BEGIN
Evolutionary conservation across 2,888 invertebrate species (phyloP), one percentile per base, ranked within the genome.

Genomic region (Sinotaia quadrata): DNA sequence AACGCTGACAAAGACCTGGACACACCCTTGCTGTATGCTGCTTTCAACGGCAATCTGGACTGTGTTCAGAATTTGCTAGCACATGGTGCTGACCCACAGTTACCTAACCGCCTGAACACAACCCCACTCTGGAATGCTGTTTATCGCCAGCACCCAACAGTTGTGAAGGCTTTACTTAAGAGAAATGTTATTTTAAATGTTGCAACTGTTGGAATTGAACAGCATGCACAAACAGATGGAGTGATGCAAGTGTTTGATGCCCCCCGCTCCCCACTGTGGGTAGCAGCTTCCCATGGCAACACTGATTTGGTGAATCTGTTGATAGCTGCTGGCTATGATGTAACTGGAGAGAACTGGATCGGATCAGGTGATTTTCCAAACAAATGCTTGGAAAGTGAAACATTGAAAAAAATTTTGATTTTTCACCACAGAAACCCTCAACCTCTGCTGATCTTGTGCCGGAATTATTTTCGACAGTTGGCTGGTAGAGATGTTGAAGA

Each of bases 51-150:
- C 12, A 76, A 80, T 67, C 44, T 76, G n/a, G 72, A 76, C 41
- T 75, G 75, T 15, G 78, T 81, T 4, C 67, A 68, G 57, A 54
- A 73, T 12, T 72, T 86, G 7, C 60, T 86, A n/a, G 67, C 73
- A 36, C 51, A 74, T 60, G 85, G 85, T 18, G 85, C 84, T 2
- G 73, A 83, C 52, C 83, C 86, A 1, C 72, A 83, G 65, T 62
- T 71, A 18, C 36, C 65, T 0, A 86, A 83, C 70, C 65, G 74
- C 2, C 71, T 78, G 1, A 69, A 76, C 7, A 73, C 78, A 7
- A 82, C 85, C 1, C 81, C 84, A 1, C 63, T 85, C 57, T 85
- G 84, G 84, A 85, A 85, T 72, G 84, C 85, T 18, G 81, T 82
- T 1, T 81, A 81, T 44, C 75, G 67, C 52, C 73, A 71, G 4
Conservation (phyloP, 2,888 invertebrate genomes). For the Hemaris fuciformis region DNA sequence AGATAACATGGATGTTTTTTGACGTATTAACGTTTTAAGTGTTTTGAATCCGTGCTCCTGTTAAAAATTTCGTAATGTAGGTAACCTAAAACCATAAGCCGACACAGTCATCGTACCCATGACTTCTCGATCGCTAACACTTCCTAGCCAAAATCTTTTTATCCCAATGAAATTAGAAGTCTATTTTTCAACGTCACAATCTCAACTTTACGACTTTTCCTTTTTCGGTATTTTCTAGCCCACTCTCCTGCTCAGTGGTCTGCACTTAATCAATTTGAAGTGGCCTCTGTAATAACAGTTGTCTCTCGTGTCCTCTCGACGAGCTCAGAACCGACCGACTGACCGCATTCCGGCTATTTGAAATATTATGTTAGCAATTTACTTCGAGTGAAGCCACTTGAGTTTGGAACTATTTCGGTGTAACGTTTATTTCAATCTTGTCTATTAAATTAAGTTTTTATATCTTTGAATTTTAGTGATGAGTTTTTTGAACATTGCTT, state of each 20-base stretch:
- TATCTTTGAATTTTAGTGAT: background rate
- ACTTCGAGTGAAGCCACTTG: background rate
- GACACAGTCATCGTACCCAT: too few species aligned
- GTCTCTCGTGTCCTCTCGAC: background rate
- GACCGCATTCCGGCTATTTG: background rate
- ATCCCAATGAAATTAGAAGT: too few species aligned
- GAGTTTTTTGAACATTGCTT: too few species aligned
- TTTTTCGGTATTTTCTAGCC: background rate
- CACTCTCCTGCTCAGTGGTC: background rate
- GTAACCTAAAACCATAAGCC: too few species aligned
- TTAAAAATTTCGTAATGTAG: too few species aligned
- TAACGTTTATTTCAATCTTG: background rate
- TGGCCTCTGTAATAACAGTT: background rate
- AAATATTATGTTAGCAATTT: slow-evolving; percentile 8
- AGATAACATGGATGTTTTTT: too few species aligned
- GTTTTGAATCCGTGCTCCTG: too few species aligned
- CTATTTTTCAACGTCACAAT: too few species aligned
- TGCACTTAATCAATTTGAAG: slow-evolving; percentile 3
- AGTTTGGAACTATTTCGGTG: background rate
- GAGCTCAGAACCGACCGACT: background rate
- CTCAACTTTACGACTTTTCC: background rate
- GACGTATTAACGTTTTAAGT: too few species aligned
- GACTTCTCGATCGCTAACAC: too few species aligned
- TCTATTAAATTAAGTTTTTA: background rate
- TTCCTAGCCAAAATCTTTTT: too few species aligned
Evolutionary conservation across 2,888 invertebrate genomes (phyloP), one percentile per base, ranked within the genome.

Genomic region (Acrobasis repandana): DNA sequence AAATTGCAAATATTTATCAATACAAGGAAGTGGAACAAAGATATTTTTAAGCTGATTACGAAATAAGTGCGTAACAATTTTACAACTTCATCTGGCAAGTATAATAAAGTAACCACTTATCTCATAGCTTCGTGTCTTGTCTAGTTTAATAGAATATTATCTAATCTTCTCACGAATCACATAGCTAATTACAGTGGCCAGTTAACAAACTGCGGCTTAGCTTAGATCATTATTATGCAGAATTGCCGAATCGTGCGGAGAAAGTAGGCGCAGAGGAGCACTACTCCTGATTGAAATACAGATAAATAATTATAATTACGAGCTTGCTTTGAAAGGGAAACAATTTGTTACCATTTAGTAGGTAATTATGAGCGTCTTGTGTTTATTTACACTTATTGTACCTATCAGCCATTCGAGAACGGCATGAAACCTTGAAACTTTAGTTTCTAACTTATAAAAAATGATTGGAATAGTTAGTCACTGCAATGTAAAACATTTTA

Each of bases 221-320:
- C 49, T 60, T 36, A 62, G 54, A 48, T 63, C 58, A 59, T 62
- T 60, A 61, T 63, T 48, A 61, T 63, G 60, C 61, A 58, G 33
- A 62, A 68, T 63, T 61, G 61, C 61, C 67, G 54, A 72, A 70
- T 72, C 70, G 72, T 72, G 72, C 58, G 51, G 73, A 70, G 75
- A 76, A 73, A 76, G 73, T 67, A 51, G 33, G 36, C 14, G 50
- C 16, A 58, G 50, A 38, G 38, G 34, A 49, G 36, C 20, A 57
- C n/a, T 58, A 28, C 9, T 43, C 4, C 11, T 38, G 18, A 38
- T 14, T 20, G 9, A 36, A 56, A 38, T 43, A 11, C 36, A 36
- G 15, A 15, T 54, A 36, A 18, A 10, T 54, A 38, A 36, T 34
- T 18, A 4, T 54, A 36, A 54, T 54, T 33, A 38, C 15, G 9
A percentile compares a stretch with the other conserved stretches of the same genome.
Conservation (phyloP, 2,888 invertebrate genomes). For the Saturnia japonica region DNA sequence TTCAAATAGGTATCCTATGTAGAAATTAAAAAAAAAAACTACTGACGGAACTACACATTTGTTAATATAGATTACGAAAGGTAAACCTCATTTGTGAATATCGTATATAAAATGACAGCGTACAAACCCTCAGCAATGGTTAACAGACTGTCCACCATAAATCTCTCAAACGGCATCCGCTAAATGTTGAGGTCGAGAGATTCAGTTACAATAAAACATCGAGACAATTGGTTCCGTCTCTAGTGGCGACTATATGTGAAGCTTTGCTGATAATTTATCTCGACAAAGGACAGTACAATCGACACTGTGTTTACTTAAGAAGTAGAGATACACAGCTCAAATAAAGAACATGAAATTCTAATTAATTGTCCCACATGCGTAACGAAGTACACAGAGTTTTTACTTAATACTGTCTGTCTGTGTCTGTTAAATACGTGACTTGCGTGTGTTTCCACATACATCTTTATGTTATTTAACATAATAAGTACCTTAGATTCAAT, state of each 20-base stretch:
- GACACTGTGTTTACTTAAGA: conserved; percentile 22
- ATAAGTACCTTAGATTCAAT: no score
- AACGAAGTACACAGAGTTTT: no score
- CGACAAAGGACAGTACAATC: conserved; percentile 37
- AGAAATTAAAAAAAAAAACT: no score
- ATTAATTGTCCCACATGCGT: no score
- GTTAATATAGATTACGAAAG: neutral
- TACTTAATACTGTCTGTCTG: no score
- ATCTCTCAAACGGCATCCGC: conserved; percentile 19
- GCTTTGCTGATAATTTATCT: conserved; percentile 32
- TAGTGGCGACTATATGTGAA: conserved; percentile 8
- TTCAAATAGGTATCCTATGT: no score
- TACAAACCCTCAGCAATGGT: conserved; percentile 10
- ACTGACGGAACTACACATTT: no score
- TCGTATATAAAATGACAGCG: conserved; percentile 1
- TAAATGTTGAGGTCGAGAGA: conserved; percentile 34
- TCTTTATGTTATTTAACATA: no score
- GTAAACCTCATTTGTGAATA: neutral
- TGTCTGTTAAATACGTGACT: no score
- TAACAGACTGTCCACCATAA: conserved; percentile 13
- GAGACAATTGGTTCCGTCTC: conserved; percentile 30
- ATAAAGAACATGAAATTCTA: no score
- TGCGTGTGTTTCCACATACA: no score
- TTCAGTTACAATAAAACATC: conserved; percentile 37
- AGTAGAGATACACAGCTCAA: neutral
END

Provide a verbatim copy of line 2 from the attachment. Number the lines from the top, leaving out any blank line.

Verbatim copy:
Genomic region (Sinotaia quadrata): DNA sequence AACGCTGACAAAGACCTGGACACACCCTTGCTGTATGCTGCTTTCAACGGCAATCTGGACTGTGTTCAGAATTTGCTAGCACATGGTGCTGACCCACAGTTACCTAACCGCCTGAACACAACCCCACTCTGGAATGCTGTTTATCGCCAGCACCCAACAGTTGTGAAGGCTTTACTTAAGAGAAATGTTATTTTAAATGTTGCAACTGTTGGAATTGAACAGCATGCACAAACAGATGGAGTGATGCAAGTGTTTGATGCCCCCCGCTCCCCACTGTGGGTAGCAGCTTCCCATGGCAACACTGATTTGGTGAATCTGTTGATAGCTGCTGGCTATGATGTAACTGGAGAGAACTGGATCGGATCAGGTGATTTTCCAAACAAATGCTTGGAAAGTGAAACATTGAAAAAAATTTTGATTTTTCACCACAGAAACCCTCAACCTCTGCTGATCTTGTGCCGGAATTATTTTCGACAGTTGGCTGGTAGAGATGTTGAAGA